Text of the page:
Tag: high tide

High water in Venice: we try to do some clarity

A small introduction: I’m writing this article not to refresh notions studied during geography classes at the primary school, but just to give truthful information about the situation here in Venice after the high waters.
After the disastrous tides of last November and the less traumatic but nonetheless problematic ones of December, articles and news have circulated that have created a climate of terror among those who wanted to come and see the most beautiful city in the world in person, leading to the mass cancellation of a considerable portion of future visitors.


If you ask a Venetian the question: “What about the water?” the answer you will most likely get will be: “Six hours grows, six hours falls.”
The relationship of the Venetians with the lagoon and its tides is something that has lasted for hundreds of years, and it is as natural as breathing in a living body.

Piazza San Marco allagata, Vincernzo Chilone, 1825

Not so simple (of course) is for the tourist to understand this simple truth: no matter how the tide may rise, no matter how much damage and disasters, inconvenience and loss it may bring, it will ALWAYS decrease. In the worst case you can have two high tides with a low tide in the middle not very low, which can lead to have high water for a whole day, but in exceptional cases: after its time the water will naturally flow back to the sea.

Even in the case of the exceptional tide of November, 13th (187 cm above sea level), when the water reached its maximum, (I must say that it was a really considerable maximum, in the shop I had 60 cm of water inside and a small fish swimming) the tide began to flow out quite quickly, so that in a few hours it had completely disappeared from the streets.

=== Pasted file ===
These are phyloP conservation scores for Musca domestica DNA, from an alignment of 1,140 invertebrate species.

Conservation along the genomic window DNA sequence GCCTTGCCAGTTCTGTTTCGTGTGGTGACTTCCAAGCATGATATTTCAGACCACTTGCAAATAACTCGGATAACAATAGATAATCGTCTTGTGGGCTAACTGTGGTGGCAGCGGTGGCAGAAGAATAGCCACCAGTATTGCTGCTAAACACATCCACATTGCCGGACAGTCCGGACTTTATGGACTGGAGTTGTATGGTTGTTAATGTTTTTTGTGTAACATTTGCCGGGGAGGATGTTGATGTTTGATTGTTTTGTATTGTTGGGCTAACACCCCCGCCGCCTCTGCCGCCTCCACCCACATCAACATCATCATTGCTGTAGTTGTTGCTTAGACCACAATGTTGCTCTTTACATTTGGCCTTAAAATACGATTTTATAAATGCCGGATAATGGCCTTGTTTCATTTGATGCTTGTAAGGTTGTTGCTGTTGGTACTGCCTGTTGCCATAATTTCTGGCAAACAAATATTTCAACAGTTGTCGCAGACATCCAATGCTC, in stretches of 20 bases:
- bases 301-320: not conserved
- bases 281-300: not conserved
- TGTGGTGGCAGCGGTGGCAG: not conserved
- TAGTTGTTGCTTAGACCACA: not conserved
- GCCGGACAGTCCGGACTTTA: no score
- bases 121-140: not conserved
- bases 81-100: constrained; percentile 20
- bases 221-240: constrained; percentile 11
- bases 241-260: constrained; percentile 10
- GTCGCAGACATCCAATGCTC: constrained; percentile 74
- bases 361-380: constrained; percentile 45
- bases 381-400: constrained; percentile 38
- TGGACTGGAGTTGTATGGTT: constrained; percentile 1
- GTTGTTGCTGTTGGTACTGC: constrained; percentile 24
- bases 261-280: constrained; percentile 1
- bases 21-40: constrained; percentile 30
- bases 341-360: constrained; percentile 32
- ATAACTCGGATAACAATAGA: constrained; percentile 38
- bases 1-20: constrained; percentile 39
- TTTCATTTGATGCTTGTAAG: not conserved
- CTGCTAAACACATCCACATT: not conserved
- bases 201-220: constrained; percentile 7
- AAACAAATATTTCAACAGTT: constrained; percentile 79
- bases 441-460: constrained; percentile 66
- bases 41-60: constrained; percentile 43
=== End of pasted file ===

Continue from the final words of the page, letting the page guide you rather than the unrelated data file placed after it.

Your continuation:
In general anyway the tide is a good thing, it circulates water inside the lagoon and brings life, like blood inside the veins. It may happen that at certain times there is the possibility of water rising, and even a lot as we have seen, but it will always be a TEMPORARY situation.
High tides are a seasonal phenomenon, often occurring in November and December: don’t be afraid of the tide, like the Venetians who have always lived with it- the water won’t hurt you or drown you (don’t fall into the canal though!). All you need is a pair of rubber boots and you can almost always get around the city without too much trouble and enjoy an unusual view.

high water in Piazza San Marco

In case you are in Venice during an exceptional tide you will find a sheltered place or stay in your hotel room for a few hours, in the heat and shelter you will not suffer great privations, with running water and electricity you will not even notice what is happening outside.

As for the boots, please don’t buy the disposable ones sold by street vendors or peddlers, they don’t last long for what they cost and risk leaving you with your feet soaking when you least expect it, and often the temptation to leave them where they happen is strong (not to mention the garbage bags that many people use as ephemeral protection).
Keep in mind that everything you leave ashore during a high tide will be dragged into the canals by the runoff of the water. From there it will reach the lagoon and then the sea, and in the sea it will travel for decades (hundreds of years?) without anyone taking care of removing it, polluting forever the sea that is ours and yours and that we continue to love in all its forms, even after it has taken so much from us because of its most violent phenomena.

The sea

Come to Venice without any worries, you won’t regret it.
Venice hasn’t sunk yet!


Venice at the sunset